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A piece by Pieski, 47 Most Wanted Foremothers, shown in the background, contains images of ládjogahpir headgear from the collections of various European museums. The piece is part of an art and research project by Pieski and researcher Eeva-Kristiina Nylander, Máttaráhku ládjogahpir – Foremother´s Hat of Pride. Photo: Omar El Mrabt, the Finnish Heritage Agency

The Homecoming exhibition creating a new way to illustrate Sámi culture

Exhibitions, Museums

In Mäccmõš, maccâm, máhccan – The Homecoming, works by Sámi crafters and pieces by contemporary artists interact with the collection items selected for the exhibition. In addition to that, the exhibition includes numerous texts and stories by Sámi storytellers, stories told by artefacts and archive material, such as photographs and yoik singing. Opening on Sunday 31 October, the exhibition breaks away from the colonialist ways in which museums tend to present Sámi culture.

Mäccmõš, maccâm, máhccan – The Homecoming, produced together by the Sámi Museum Siida and the National Museum of Finland, is about repatriation, i.e. the return of cultural heritage, highlighting the meaning of this heritage to people and identities in general.

Together with the working group, the visual direction has been carried out by Outi Pieski, who was also in charge of selecting the artwork, and Lada Suomenrinne, who created the graphic designs. The exhibition also showcases pieces by Matti Aikio and Marja Helander, as well as duodji by Elle Valkeapää, Ilmari Tapiola, Tuomas Venäläinen, Armi Mikkilä, Juulianna Näkkäläjärvi and Heini Wesslin, and a soundscape created by Laura Tapiola and Pekka Aikio.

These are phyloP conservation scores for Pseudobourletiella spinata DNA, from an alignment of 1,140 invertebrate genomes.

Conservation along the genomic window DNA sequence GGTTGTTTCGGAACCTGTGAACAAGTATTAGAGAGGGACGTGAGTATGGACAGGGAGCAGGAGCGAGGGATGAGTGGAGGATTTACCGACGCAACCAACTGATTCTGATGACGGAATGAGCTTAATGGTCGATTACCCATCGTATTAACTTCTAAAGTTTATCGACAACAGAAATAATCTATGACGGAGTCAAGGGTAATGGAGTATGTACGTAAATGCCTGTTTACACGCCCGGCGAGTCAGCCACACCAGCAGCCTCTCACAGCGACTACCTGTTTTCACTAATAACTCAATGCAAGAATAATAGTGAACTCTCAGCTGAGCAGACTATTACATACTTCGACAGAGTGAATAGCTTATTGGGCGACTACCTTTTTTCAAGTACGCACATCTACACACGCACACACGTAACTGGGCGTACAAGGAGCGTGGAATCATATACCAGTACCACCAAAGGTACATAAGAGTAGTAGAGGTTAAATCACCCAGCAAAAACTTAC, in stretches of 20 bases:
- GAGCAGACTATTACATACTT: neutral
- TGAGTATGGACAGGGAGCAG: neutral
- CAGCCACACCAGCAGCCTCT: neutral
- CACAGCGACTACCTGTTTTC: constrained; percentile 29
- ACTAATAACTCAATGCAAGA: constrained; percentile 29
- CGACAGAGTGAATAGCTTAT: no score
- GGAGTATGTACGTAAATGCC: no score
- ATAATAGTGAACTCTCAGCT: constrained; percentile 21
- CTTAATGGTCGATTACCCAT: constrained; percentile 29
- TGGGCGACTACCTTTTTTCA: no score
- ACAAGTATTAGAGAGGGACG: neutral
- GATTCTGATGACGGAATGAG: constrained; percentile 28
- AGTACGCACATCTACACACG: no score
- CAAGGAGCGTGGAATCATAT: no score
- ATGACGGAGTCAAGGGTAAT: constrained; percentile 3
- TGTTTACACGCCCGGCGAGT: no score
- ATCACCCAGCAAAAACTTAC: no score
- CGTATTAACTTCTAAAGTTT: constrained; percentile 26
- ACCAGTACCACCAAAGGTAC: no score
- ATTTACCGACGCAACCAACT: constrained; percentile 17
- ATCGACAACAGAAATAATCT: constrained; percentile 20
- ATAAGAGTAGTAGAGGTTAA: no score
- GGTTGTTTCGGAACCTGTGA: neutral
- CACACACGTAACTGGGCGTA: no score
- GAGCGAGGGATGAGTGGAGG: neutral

‘The exhibition is a combination of visual arts, Sámi duodji handicrafts and yoik songs, which engage in a dialogue with the museum artefacts and the exhibition’s themes,’ says Pieski.

The purpose of the artworks is to highlight the connection that the Sámi culture has with the ground.

‘It is a foundation based on which our cultural heritage and the knowledge and skills it involves can be interpreted. The pieces illustrate an element of the Sámi culture – respect towards nature – and external threats caused by industrial land use,’ says Pieski.

According to her, visual tradition created by different cultural circles is often valued differently as well. A minority culture’s visual culture is traditionally showcased in ethnographical museums, while western visual culture can be viewed in art museums. The exhibition includes crafts made by five Sámi crafters – duojár artists – inspired by the collection artefacts. They represent designs, patterns and techniques that have become rare or even disappeared.

‘The exhibition aims to add new layers of interpretation and more extensive conceptual levels, traditionally used to view creative expression considered to be art, to how the duodji and the museum artefacts are seen. Our forebears were great lifestyle artists, and the duodji they made form an entire creative system of knowledge and meaning, which modern-day creators continue to utilise in both their duodji and art,’ Pieski adds.

The exhibition also includes Pieski’s artwork, 47 Most Wanted Foremothers, showing images of ládjogahpir headgear from the collections of various European museums. The piece is part of an art and research project Máttaráhku ládjogahpir – Foremother’s Hat of Pride by Pieski and researcher Eeva-Kristiina Nylander (former Harlin), which began in 2017 during a repatriation process of a Sámi collection in Norway.